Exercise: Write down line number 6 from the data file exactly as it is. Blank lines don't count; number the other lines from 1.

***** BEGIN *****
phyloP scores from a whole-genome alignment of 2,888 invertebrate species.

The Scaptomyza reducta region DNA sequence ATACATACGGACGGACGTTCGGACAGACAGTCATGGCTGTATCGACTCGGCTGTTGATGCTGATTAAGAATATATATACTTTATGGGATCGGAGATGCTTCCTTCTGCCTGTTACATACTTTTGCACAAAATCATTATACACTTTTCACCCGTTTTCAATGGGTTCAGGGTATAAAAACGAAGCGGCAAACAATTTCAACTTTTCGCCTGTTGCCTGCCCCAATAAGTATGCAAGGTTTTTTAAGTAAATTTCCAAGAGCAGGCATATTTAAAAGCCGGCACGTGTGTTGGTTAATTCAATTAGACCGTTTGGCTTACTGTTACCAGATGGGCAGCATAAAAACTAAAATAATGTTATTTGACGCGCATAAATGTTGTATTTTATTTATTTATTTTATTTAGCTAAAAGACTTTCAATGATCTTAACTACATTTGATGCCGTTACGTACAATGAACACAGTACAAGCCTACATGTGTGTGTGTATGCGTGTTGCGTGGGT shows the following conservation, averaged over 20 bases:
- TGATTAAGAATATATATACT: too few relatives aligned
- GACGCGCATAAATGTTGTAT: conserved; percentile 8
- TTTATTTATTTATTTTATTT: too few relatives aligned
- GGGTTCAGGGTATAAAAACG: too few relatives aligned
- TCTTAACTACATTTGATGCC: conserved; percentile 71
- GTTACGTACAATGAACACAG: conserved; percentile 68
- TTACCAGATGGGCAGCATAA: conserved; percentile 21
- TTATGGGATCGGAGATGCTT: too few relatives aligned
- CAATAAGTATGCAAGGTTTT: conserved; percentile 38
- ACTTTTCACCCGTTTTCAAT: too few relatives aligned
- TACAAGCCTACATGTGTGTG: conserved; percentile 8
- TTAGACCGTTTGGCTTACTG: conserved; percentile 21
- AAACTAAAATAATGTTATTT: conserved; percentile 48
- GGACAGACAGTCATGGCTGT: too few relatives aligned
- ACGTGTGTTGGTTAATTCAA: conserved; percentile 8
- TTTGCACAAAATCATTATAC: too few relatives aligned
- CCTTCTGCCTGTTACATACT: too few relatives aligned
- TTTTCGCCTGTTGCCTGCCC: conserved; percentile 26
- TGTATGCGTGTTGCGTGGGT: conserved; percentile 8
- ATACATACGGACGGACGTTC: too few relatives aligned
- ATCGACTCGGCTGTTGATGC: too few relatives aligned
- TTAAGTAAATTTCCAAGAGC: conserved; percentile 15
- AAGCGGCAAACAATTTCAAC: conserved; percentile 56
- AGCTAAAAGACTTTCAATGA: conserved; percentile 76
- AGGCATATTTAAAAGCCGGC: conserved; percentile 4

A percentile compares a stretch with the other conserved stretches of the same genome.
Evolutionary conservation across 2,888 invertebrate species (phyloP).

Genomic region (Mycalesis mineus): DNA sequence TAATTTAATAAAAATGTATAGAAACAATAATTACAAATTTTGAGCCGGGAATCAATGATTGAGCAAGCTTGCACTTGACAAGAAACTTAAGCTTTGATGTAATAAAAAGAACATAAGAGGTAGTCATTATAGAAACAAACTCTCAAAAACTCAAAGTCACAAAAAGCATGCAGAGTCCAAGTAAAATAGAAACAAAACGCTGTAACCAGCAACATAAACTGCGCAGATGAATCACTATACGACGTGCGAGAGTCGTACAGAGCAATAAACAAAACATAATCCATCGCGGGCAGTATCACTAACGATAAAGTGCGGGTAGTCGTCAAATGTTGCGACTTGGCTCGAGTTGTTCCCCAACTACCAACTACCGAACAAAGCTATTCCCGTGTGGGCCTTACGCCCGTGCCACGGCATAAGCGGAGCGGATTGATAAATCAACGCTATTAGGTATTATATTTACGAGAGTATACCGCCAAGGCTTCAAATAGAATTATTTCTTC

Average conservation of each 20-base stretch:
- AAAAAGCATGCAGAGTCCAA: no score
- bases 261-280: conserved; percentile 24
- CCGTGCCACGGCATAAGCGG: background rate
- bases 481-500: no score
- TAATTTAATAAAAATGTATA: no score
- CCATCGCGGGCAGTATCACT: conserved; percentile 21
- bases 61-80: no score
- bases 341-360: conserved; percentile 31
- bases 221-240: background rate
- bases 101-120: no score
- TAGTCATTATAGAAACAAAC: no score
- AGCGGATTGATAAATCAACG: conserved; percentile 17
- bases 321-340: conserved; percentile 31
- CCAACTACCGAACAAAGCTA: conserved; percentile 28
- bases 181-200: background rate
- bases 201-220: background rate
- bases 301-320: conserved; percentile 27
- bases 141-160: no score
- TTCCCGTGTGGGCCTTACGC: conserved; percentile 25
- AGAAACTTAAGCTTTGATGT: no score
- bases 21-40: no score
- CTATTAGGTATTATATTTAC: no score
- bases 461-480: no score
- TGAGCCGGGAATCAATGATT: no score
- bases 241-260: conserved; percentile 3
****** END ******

- GGGTTCAGGGTATAAAAACG: too few relatives aligned